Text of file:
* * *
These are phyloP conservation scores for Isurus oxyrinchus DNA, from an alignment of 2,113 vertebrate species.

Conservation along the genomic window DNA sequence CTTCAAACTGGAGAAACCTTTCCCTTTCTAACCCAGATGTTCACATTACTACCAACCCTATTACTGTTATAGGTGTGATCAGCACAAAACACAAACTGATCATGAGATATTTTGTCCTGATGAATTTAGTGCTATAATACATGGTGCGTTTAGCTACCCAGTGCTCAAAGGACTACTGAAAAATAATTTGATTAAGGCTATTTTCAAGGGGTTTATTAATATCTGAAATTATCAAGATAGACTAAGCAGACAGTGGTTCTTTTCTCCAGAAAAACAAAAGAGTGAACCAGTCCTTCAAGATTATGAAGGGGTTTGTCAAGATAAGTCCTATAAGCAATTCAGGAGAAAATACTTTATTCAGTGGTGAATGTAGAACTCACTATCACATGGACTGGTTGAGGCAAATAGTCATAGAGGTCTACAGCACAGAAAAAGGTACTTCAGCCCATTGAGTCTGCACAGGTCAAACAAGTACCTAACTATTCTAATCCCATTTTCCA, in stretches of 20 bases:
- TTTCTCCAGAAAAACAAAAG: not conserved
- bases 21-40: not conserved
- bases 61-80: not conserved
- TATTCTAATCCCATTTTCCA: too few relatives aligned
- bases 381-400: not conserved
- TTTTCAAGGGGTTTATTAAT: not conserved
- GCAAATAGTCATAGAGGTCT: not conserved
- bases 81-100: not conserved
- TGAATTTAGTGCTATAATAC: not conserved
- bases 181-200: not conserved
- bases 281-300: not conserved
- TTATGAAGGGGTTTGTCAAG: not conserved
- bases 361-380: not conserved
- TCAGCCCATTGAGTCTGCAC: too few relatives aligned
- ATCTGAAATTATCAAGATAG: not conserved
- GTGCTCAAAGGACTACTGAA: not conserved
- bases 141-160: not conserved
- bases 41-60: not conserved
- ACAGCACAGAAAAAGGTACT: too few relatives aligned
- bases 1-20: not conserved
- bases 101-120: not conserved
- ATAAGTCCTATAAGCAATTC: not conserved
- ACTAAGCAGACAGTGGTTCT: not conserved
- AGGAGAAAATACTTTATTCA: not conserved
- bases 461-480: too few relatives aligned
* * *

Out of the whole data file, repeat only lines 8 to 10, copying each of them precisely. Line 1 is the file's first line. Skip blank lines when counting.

- TTTTCAAGGGGTTTATTAAT: not conserved
- GCAAATAGTCATAGAGGTCT: not conserved
- bases 81-100: not conserved